Friday, June 22, 2012

Whatever Was I Thinking?

     The morning started off with some pretty cool temperatures in the shop -- 83 degrees.  Because of that I figured if I got right on it at 7 am I could assemble the finger jointed boxes before the heat set in.  Here's the results:

75 % Isn't the Best Results!

     Unfortunately the Brazilian Satinwood box at the lower left isn't going to leave the shop.  During the assembly process, one of the Walnut pegs hit the groove the bottom sits in and went off by about an eighth of an inch.  That resulted in the box being out of square the same amount -- bummer.  I'll cut it apart to save the top piece and repurpose it for another box in the future.  I attempted planing the side of the lid but it's not up to my quality standards for leaving the shop.  The lid has some red coloration in it so hopefully I can design a different box for it.  Lots of work left to do on these though.
     For starters, each finger of the Macacauba boxes in the background will need to be pre-drilled for a brass screw.  Once that's done and the screw is inserted, the head of it will be cut off and then filed and sanded level with the sides for decorative accents.  Total of over 60 screws between the two boxes!  The Satinwood box will be somewhat easier, all that it needs is to have the Walnut pegs cut flush, planed, sanded, and finished.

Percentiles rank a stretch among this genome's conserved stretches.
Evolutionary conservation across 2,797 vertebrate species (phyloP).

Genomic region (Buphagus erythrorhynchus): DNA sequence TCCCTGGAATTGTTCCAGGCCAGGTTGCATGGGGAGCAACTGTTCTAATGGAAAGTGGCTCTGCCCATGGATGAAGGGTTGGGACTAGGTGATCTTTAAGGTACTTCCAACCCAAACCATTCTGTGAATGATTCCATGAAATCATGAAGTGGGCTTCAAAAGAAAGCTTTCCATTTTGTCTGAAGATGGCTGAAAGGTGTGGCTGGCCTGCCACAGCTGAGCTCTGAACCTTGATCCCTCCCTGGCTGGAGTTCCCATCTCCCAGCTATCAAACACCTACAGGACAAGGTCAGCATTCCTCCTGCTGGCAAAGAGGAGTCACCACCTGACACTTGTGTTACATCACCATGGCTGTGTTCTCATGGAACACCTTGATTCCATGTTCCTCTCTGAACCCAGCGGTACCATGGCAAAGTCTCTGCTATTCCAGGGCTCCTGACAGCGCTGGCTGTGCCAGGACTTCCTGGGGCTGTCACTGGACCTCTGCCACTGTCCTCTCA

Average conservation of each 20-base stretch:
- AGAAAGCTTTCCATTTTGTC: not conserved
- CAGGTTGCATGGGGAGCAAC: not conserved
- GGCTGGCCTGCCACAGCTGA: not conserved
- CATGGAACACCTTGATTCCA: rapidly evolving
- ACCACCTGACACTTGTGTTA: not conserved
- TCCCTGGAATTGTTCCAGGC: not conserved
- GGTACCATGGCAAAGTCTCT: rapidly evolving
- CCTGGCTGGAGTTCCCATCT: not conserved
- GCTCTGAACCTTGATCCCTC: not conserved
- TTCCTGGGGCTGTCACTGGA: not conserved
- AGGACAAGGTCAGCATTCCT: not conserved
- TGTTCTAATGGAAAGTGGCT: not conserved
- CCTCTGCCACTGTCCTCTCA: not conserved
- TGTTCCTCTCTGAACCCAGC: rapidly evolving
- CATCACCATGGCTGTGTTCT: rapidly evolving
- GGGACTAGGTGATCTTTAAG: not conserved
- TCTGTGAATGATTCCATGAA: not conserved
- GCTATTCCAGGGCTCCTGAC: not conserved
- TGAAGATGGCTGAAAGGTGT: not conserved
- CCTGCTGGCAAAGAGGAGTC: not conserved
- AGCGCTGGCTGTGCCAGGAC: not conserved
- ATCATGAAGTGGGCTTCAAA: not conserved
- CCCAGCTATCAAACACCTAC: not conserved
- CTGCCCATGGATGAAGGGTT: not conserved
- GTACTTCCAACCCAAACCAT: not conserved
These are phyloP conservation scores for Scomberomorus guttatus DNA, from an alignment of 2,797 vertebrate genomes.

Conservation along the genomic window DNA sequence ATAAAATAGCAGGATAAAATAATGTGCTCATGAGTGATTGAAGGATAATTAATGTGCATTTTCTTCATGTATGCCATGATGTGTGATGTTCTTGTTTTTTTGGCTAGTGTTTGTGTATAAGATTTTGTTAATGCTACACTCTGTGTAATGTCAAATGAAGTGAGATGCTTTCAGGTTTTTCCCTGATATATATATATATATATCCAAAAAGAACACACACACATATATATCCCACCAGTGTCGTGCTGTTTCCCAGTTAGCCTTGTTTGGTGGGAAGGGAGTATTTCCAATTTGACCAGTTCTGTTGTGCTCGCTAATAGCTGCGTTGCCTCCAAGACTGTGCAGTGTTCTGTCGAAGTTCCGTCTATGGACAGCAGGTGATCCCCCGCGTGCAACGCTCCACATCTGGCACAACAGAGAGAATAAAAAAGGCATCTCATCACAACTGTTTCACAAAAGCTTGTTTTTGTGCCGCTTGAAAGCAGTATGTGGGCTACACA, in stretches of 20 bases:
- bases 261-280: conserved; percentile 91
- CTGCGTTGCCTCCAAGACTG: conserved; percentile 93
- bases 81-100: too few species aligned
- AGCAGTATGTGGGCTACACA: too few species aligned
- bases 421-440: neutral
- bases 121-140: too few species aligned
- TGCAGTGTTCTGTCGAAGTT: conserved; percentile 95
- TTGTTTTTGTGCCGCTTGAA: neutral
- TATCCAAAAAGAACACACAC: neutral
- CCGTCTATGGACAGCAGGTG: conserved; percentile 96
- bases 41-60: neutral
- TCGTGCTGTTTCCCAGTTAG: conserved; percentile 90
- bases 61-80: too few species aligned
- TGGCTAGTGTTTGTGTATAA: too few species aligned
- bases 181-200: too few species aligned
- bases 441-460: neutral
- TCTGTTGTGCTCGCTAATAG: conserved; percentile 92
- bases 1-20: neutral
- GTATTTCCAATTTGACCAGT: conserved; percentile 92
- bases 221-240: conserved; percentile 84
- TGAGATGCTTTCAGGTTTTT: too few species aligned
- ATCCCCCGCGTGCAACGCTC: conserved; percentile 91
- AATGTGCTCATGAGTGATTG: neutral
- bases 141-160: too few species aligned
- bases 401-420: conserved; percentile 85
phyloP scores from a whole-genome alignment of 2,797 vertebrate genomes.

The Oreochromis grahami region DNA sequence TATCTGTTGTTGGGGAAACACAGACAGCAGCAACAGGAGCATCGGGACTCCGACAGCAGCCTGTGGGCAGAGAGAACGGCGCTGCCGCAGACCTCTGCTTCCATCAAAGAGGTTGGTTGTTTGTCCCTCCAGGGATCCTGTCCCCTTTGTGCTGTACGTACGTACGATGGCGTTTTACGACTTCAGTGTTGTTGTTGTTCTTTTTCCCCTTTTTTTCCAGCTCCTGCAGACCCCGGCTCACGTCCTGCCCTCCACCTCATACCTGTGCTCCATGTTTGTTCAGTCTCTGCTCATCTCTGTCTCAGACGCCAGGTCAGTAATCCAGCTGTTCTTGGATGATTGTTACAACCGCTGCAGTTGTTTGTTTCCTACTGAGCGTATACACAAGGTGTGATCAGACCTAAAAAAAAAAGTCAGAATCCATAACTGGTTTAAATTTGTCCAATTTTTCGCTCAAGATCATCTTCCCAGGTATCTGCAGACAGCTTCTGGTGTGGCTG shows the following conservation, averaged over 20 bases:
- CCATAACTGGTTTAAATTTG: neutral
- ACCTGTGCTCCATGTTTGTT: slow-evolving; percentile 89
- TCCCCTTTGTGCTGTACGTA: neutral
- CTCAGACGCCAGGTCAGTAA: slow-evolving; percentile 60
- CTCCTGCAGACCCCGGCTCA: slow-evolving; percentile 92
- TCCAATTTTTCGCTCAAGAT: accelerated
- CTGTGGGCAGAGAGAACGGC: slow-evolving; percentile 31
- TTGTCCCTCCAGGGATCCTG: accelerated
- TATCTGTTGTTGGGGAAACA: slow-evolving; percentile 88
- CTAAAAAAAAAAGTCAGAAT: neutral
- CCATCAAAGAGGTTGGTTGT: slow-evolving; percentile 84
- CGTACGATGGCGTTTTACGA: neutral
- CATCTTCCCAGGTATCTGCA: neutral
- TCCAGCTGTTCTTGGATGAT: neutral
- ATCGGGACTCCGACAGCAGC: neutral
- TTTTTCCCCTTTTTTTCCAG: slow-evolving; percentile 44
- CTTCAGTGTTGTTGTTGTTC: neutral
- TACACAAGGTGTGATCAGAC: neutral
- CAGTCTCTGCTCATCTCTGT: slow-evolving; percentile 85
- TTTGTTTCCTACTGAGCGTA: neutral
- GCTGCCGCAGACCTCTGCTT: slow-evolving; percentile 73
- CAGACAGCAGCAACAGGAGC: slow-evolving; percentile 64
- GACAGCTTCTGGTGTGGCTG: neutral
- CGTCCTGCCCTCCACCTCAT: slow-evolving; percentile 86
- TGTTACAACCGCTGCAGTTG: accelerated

Here's what I started the morning with:

Yeah, What Was I Thinking??

..... and this is only for the Brazilian Satinwood boxes.  The insides of the each edge was taped to make any glue squeeze out easier to remove.  Almost wish I was an octopus for this assembly job.  The sequence was to apply glue to the fingers for the back and it's corresponding side.  These were assembled and the bottom was inserted into the groove.  Next, a brass pin and washer was put into place and the lid attached to the one side.  Now comes the fun part, gluing the remaining joints, fitting the hinge pin and the fingers in their proper place and all the time trying to be expedient so the glue won't set up in the heat before all's assembled.  I started with the smallest box and worked my way up.  For work like this I prefer to use Liquid Hide Glue as it allows more open time than other glues do.  Plus, it is reversible by soaking the joint with water.  I'd considered doing that for the box that went astray but decided not to. I've spent an incredible amount of time on these so far so if I want to make at least welfare wages on them it's not worth saving at this time.
     You may notice that the lids of the boxes have a different look than the rest of the box does.  That's because they are pretty much finished prior to assembly.  The way things go on this design with the hidden hinge pins once it's glued together that's it -- no more adjustments or fixes.  I'm pleased with how they feel when you open/shut them and hope they'll be a project someone will want.

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